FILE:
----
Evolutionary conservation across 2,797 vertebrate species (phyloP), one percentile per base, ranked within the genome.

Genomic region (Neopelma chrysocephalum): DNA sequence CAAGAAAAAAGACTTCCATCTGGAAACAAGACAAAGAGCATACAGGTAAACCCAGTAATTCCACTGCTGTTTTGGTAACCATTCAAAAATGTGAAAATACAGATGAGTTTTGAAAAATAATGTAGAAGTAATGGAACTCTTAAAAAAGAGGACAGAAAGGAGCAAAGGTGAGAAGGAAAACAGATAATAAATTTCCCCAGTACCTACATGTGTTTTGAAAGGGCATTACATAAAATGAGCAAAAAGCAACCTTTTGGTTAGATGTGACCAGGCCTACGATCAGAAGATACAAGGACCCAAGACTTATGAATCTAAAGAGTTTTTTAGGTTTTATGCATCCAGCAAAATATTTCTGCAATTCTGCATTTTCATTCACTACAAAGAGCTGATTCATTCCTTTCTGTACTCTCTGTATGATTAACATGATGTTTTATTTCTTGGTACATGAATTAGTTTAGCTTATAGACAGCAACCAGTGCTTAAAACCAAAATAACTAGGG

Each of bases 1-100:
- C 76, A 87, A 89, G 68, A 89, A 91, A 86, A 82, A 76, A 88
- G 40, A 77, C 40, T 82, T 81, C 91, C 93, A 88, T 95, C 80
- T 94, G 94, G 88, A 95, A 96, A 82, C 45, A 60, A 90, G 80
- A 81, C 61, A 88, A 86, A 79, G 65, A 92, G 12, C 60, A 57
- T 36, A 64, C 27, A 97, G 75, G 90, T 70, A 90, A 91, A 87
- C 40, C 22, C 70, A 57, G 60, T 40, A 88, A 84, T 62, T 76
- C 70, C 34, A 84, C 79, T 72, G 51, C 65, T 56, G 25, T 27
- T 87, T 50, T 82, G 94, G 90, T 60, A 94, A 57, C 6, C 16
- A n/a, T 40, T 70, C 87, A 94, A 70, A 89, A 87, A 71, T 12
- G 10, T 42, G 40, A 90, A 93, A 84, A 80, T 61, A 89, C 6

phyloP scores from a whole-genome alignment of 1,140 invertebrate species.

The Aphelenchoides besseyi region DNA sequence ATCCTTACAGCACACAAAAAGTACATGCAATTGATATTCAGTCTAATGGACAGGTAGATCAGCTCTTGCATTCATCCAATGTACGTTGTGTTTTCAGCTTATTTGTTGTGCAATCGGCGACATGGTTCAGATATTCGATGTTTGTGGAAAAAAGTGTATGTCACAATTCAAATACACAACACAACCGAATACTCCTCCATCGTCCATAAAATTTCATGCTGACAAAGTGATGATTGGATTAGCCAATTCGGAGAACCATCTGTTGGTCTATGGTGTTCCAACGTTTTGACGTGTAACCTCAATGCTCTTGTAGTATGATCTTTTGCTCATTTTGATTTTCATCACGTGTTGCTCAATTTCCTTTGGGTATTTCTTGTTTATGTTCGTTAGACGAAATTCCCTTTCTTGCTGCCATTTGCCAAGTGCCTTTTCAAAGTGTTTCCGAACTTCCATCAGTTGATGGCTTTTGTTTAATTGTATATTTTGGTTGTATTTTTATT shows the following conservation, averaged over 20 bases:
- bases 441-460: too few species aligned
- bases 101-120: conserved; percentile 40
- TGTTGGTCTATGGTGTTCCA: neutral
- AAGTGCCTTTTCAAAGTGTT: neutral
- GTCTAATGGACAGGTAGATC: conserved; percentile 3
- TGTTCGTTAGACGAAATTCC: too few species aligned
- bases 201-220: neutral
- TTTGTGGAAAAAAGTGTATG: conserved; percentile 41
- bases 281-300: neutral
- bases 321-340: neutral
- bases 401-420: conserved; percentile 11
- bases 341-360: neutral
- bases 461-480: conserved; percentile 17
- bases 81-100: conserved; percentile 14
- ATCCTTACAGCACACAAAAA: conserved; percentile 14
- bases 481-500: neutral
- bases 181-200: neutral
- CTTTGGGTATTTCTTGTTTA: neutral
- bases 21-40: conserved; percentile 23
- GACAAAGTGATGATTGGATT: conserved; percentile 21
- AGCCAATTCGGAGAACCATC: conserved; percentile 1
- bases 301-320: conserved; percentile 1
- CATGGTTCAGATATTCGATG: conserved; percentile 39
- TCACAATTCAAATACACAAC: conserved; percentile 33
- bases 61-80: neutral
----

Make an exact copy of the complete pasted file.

Evolutionary conservation across 2,797 vertebrate species (phyloP), one percentile per base, ranked within the genome.

Genomic region (Neopelma chrysocephalum): DNA sequence CAAGAAAAAAGACTTCCATCTGGAAACAAGACAAAGAGCATACAGGTAAACCCAGTAATTCCACTGCTGTTTTGGTAACCATTCAAAAATGTGAAAATACAGATGAGTTTTGAAAAATAATGTAGAAGTAATGGAACTCTTAAAAAAGAGGACAGAAAGGAGCAAAGGTGAGAAGGAAAACAGATAATAAATTTCCCCAGTACCTACATGTGTTTTGAAAGGGCATTACATAAAATGAGCAAAAAGCAACCTTTTGGTTAGATGTGACCAGGCCTACGATCAGAAGATACAAGGACCCAAGACTTATGAATCTAAAGAGTTTTTTAGGTTTTATGCATCCAGCAAAATATTTCTGCAATTCTGCATTTTCATTCACTACAAAGAGCTGATTCATTCCTTTCTGTACTCTCTGTATGATTAACATGATGTTTTATTTCTTGGTACATGAATTAGTTTAGCTTATAGACAGCAACCAGTGCTTAAAACCAAAATAACTAGGG

Each of bases 1-100:
- C 76, A 87, A 89, G 68, A 89, A 91, A 86, A 82, A 76, A 88
- G 40, A 77, C 40, T 82, T 81, C 91, C 93, A 88, T 95, C 80
- T 94, G 94, G 88, A 95, A 96, A 82, C 45, A 60, A 90, G 80
- A 81, C 61, A 88, A 86, A 79, G 65, A 92, G 12, C 60, A 57
- T 36, A 64, C 27, A 97, G 75, G 90, T 70, A 90, A 91, A 87
- C 40, C 22, C 70, A 57, G 60, T 40, A 88, A 84, T 62, T 76
- C 70, C 34, A 84, C 79, T 72, G 51, C 65, T 56, G 25, T 27
- T 87, T 50, T 82, G 94, G 90, T 60, A 94, A 57, C 6, C 16
- A n/a, T 40, T 70, C 87, A 94, A 70, A 89, A 87, A 71, T 12
- G 10, T 42, G 40, A 90, A 93, A 84, A 80, T 61, A 89, C 6

phyloP scores from a whole-genome alignment of 1,140 invertebrate species.

The Aphelenchoides besseyi region DNA sequence ATCCTTACAGCACACAAAAAGTACATGCAATTGATATTCAGTCTAATGGACAGGTAGATCAGCTCTTGCATTCATCCAATGTACGTTGTGTTTTCAGCTTATTTGTTGTGCAATCGGCGACATGGTTCAGATATTCGATGTTTGTGGAAAAAAGTGTATGTCACAATTCAAATACACAACACAACCGAATACTCCTCCATCGTCCATAAAATTTCATGCTGACAAAGTGATGATTGGATTAGCCAATTCGGAGAACCATCTGTTGGTCTATGGTGTTCCAACGTTTTGACGTGTAACCTCAATGCTCTTGTAGTATGATCTTTTGCTCATTTTGATTTTCATCACGTGTTGCTCAATTTCCTTTGGGTATTTCTTGTTTATGTTCGTTAGACGAAATTCCCTTTCTTGCTGCCATTTGCCAAGTGCCTTTTCAAAGTGTTTCCGAACTTCCATCAGTTGATGGCTTTTGTTTAATTGTATATTTTGGTTGTATTTTTATT shows the following conservation, averaged over 20 bases:
- bases 441-460: too few species aligned
- bases 101-120: conserved; percentile 40
- TGTTGGTCTATGGTGTTCCA: neutral
- AAGTGCCTTTTCAAAGTGTT: neutral
- GTCTAATGGACAGGTAGATC: conserved; percentile 3
- TGTTCGTTAGACGAAATTCC: too few species aligned
- bases 201-220: neutral
- TTTGTGGAAAAAAGTGTATG: conserved; percentile 41
- bases 281-300: neutral
- bases 321-340: neutral
- bases 401-420: conserved; percentile 11
- bases 341-360: neutral
- bases 461-480: conserved; percentile 17
- bases 81-100: conserved; percentile 14
- ATCCTTACAGCACACAAAAA: conserved; percentile 14
- bases 481-500: neutral
- bases 181-200: neutral
- CTTTGGGTATTTCTTGTTTA: neutral
- bases 21-40: conserved; percentile 23
- GACAAAGTGATGATTGGATT: conserved; percentile 21
- AGCCAATTCGGAGAACCATC: conserved; percentile 1
- bases 301-320: conserved; percentile 1
- CATGGTTCAGATATTCGATG: conserved; percentile 39
- TCACAATTCAAATACACAAC: conserved; percentile 33
- bases 61-80: neutral